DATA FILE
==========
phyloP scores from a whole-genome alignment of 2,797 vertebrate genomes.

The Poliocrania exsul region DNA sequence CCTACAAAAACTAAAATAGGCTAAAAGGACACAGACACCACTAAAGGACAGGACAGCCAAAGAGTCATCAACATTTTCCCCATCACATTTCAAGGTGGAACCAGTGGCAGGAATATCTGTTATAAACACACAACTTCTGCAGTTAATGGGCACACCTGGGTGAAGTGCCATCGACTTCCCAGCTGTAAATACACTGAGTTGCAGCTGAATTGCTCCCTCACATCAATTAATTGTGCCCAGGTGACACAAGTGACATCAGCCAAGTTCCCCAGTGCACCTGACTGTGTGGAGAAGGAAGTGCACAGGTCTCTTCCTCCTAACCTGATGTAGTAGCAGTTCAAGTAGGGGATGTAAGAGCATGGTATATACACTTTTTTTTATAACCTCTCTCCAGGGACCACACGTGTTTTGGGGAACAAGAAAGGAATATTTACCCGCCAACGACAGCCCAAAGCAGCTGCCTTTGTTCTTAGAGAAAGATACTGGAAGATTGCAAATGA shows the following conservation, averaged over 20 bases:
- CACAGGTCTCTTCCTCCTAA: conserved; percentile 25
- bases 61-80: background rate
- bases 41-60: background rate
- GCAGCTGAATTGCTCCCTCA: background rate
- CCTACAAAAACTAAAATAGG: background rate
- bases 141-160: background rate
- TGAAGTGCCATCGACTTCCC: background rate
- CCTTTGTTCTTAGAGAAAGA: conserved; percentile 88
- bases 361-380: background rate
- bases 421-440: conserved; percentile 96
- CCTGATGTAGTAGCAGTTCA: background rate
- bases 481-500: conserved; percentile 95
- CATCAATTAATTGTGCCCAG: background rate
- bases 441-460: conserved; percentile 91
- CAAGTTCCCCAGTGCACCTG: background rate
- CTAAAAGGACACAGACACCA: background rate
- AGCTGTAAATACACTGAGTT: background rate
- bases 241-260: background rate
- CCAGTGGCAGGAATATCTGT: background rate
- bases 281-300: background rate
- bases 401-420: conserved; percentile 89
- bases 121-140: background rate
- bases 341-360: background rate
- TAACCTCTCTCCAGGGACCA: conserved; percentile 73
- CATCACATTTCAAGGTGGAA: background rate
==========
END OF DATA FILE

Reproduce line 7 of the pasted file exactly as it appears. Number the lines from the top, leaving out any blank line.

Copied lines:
- CCTACAAAAACTAAAATAGG: background rate